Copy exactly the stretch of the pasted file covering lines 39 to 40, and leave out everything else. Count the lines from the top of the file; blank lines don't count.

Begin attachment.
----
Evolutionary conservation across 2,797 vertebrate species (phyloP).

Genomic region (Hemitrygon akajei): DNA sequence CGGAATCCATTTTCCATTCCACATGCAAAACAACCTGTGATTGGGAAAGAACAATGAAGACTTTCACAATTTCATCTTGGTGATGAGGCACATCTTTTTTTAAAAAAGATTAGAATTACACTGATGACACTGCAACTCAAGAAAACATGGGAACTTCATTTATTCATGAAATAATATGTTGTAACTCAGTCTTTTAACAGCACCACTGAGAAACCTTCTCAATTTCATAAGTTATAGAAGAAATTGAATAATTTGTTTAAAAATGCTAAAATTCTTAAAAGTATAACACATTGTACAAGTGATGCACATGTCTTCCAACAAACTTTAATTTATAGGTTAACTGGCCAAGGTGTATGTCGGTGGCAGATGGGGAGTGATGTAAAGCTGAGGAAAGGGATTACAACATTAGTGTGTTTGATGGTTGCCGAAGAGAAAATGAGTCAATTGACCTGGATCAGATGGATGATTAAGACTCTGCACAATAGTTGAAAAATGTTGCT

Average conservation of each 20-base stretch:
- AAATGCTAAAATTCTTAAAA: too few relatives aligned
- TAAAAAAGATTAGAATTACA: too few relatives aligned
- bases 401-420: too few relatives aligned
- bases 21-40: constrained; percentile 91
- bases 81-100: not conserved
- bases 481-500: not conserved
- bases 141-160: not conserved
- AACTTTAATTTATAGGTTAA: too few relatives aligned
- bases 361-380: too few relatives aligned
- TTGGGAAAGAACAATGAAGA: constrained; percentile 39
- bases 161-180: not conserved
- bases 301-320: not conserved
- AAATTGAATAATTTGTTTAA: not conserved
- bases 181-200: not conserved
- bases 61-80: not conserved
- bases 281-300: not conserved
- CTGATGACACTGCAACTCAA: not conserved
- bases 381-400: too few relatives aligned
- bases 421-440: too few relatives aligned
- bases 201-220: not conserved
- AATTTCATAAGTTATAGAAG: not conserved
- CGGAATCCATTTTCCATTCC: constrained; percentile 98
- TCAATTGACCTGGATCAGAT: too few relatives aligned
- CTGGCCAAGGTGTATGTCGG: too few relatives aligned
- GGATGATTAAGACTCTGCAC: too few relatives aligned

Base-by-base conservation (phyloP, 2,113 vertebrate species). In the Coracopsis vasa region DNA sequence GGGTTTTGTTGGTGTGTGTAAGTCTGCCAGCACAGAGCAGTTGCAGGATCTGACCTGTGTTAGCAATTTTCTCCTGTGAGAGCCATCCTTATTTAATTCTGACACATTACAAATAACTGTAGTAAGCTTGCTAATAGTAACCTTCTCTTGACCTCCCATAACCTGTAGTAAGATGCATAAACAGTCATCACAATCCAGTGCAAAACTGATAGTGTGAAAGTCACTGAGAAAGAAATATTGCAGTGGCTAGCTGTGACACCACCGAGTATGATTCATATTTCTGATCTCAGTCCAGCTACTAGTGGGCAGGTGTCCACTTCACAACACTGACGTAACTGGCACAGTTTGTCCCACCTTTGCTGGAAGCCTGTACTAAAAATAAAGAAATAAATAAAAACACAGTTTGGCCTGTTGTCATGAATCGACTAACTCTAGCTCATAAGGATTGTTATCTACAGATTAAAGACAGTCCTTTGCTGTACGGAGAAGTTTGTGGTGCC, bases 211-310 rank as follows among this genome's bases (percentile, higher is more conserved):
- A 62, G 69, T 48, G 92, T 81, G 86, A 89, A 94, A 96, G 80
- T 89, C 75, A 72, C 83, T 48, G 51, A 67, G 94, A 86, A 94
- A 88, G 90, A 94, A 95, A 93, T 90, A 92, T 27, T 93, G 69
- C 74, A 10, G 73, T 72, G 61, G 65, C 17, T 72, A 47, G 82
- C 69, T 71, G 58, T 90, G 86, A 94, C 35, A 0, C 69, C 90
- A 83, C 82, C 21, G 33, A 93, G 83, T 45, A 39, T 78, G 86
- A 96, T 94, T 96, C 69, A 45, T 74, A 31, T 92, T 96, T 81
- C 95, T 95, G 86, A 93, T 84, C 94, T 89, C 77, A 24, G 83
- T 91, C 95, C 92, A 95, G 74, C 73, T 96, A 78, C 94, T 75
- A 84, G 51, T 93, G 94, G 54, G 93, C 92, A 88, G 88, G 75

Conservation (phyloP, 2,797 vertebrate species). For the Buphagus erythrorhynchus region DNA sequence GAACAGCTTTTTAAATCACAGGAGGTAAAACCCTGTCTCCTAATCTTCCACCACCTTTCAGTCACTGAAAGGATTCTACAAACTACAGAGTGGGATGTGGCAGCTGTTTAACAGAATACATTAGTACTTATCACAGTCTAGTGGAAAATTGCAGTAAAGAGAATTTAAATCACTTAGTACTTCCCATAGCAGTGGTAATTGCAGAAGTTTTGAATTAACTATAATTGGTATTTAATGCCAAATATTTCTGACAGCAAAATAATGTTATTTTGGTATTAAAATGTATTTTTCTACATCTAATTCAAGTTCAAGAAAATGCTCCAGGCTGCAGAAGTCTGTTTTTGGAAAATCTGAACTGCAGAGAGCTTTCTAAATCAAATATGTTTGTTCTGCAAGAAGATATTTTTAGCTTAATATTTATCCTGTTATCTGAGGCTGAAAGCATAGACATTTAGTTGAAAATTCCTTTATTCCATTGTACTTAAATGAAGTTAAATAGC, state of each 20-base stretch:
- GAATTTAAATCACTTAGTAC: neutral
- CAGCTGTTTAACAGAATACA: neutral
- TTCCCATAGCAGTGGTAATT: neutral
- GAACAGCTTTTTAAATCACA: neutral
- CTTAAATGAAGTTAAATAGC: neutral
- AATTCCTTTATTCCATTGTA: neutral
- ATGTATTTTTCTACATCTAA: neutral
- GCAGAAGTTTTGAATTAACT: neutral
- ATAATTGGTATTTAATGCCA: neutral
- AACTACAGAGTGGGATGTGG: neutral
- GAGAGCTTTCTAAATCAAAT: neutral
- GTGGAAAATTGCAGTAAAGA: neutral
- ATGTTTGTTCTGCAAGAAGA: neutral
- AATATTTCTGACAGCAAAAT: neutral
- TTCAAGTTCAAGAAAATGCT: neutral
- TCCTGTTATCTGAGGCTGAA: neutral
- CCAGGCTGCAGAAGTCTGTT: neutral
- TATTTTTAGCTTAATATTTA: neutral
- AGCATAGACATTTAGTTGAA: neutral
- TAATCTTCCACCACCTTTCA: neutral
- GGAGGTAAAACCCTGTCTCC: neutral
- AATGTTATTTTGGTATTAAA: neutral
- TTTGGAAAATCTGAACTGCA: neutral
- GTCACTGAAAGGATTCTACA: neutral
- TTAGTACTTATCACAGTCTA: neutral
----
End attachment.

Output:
- A 84, G 51, T 93, G 94, G 54, G 93, C 92, A 88, G 88, G 75

Conservation (phyloP, 2,797 vertebrate species). For the Buphagus erythrorhynchus region DNA sequence GAACAGCTTTTTAAATCACAGGAGGTAAAACCCTGTCTCCTAATCTTCCACCACCTTTCAGTCACTGAAAGGATTCTACAAACTACAGAGTGGGATGTGGCAGCTGTTTAACAGAATACATTAGTACTTATCACAGTCTAGTGGAAAATTGCAGTAAAGAGAATTTAAATCACTTAGTACTTCCCATAGCAGTGGTAATTGCAGAAGTTTTGAATTAACTATAATTGGTATTTAATGCCAAATATTTCTGACAGCAAAATAATGTTATTTTGGTATTAAAATGTATTTTTCTACATCTAATTCAAGTTCAAGAAAATGCTCCAGGCTGCAGAAGTCTGTTTTTGGAAAATCTGAACTGCAGAGAGCTTTCTAAATCAAATATGTTTGTTCTGCAAGAAGATATTTTTAGCTTAATATTTATCCTGTTATCTGAGGCTGAAAGCATAGACATTTAGTTGAAAATTCCTTTATTCCATTGTACTTAAATGAAGTTAAATAGC, state of each 20-base stretch: